1. I figure those chickens had it coming. They were growing up leaches of society, never producing their own food or building their own coops and just wanting to live of the welfare of the farmer…. Just kidding.

    You didn’t say trigger warning before I read your post titled “Killing Chickens in Phong Nha”. I didn’t know chickens were going to die. Just kidding.

    All kidding aside, I liked this story, but I am not very squeamish about killing chickens. Mom was a PhD Poultry Scientist and taught Poultry Science at the local University so I was exposed to the life cycle of chickens from an early age. What was most interesting in this tale wasn’t the death of the birds, but the departure from your comfort zone, partaking of new experiences, and forming a genuine bond with the local community. All of these elements are the essential ingredients of a travel tale.

    1. Hahaha I wouldn’t call them leeches, they tasted pretty good in the end. The peanut sauce was an unexpected bonus. But I like the idea of a chicken take over ha.

      Yeah, it will definitely stay with me for quite awhile, not in the scared for life sense just in the blood spattering on your clothes kind of sense. Gladly these were free reign chickens so I’m sure they had a happy life before I came along.

  2. Hmmm… interesting stuff. I kind of agree with your statement that you shouldn’t eat an animal if you are not prepared to kill it yourself, but just not sure that I could physically kill a chicken if it came to it. When we were in Marrakech, there were live chickens being slaughtered on the spot for chicken meat, but I was more than happy to let the stall dude do the slaughtering! Food for thought, pardon the pun! Thanks for sharing – will steel myself for our trip to Vietnam later this year!

    1. Yeah, I definitely won’t take it up as a trade that’s for sure. once was enough for me. Vietnam is absolutely stunning, you’ll love it.

  3. The things you do when traveling hey! Although I’m a chef by trade and when I was very young was raised on a farm, so killing animals for food is not outside my thought processes but actually killing an animal, well now, that’s a whole different thing. Hats off to you for volunteering and going through with it and how amazing for everyone that the meal was so good.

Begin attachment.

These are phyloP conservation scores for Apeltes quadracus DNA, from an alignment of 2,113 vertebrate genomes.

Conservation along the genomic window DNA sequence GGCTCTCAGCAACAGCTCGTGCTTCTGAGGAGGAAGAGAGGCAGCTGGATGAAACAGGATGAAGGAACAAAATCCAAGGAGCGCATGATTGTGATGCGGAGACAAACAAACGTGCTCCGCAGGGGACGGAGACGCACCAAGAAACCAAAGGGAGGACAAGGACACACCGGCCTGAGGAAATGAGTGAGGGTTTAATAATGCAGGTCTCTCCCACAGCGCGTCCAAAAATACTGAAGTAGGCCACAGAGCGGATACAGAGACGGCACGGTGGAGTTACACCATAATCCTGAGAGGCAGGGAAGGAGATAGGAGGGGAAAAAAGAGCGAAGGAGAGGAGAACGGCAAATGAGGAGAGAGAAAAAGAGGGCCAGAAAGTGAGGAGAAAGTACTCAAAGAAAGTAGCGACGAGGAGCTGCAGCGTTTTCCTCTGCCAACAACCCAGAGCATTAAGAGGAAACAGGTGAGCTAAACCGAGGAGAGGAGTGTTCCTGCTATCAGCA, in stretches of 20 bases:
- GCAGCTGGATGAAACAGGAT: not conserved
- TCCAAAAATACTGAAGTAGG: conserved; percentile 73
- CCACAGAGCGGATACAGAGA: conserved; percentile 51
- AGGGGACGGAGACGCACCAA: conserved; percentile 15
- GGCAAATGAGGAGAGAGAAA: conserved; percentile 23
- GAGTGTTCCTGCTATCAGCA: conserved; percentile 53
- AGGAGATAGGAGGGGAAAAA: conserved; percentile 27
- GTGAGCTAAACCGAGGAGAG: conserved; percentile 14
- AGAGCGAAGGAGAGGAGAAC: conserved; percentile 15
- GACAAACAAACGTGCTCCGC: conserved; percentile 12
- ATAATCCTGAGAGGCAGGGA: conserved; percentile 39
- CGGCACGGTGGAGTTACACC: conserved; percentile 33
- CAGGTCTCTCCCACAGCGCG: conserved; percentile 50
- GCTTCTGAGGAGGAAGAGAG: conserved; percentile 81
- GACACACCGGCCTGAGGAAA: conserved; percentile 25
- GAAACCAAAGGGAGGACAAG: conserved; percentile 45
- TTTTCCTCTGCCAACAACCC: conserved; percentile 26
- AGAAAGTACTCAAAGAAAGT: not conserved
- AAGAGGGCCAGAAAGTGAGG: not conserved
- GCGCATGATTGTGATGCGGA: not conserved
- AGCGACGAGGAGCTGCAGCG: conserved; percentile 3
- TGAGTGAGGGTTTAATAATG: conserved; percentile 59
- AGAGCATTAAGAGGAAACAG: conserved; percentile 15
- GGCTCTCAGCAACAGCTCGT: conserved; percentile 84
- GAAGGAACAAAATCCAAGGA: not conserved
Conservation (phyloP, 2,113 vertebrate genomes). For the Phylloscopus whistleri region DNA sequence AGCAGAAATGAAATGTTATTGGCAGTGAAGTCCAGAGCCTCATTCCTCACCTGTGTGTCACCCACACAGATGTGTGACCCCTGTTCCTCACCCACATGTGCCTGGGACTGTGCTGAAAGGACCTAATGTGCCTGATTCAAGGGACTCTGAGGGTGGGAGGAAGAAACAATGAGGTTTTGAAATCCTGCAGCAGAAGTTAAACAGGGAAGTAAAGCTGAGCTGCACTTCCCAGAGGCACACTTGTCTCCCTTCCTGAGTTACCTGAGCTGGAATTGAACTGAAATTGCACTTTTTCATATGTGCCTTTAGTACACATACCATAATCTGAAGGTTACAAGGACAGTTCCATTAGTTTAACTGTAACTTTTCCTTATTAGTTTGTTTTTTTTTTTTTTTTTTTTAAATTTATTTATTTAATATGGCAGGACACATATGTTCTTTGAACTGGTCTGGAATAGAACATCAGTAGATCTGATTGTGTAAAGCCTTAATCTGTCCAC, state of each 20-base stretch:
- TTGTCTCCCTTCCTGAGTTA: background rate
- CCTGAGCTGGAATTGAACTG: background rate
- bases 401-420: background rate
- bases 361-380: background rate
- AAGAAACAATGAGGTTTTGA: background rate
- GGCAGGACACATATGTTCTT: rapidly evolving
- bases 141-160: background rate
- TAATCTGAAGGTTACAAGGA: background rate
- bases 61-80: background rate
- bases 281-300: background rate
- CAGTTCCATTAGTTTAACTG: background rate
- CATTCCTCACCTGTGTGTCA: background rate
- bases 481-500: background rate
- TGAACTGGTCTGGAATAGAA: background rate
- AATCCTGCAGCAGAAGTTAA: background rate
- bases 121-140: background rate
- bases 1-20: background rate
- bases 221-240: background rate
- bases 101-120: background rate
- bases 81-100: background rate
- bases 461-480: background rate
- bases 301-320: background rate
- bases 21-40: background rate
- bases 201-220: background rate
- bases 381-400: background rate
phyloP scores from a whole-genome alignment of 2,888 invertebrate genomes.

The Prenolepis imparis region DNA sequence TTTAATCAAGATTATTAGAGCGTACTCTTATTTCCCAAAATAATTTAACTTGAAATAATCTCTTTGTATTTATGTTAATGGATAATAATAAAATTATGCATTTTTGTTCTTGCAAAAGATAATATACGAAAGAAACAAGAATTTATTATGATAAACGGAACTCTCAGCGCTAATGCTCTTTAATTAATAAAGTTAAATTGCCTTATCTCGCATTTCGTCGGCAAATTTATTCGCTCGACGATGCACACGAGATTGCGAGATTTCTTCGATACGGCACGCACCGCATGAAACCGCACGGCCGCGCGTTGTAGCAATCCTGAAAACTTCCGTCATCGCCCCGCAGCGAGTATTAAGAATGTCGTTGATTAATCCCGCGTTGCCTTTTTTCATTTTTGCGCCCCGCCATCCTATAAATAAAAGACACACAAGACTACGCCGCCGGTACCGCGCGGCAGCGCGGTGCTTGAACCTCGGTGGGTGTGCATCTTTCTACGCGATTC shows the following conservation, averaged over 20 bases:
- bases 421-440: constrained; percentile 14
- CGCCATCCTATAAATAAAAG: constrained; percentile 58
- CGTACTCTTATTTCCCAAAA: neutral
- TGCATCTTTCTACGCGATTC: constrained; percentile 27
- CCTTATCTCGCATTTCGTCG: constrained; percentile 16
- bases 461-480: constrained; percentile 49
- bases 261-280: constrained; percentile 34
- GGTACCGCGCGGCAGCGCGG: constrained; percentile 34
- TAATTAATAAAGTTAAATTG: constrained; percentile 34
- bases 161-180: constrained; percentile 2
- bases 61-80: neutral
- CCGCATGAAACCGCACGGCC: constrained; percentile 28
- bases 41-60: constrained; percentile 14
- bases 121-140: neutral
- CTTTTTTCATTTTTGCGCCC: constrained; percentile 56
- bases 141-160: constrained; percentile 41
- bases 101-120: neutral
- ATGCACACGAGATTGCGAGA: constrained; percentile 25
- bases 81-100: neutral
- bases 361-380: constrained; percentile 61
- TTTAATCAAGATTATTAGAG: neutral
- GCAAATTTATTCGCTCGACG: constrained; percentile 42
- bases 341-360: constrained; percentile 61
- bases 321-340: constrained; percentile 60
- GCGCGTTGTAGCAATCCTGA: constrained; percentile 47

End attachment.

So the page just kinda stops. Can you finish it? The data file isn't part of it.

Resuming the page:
1. I’m very happy the meal turned out nice, it would have been a completely different story otherwise I think. Definitely not something I would do again, 100% once in a life time kind of experience.

  4. I totally agree that this is confronting, but I’m with you, that if you can’t bring yourself to kill something you have no right to eat it. We’ve become so detatched from the source of our food in the west, we think it’s cruel and inhumane to kill anything, as if it just rocks up already dead on our plates. I was in the Solomon Islands and our hosts invited anyone who wanted to watch how they sourced our food for the next week – it was the slaughter of a pig, and it was terrifying, but at the same time, I now have a much deeper appreciation for the food that I eat.

    1. Exactly my thinking as well. People watch a video online, say ‘oh that’s horrible’ and then eat their meal. They forget where it comes from, this was just a very stark reminder.

  5. This is quite shocking but I guess there would be people wanting to have a kind of primitive experience like this one. Not my thing, but eventually somebody should kill that chicken for dinner :/

  6. I love eating chickens but I guess I never had the guts to kill them. I don’t know what to make of it ( me, standing there to kill one , I mean) But they do make a good dish.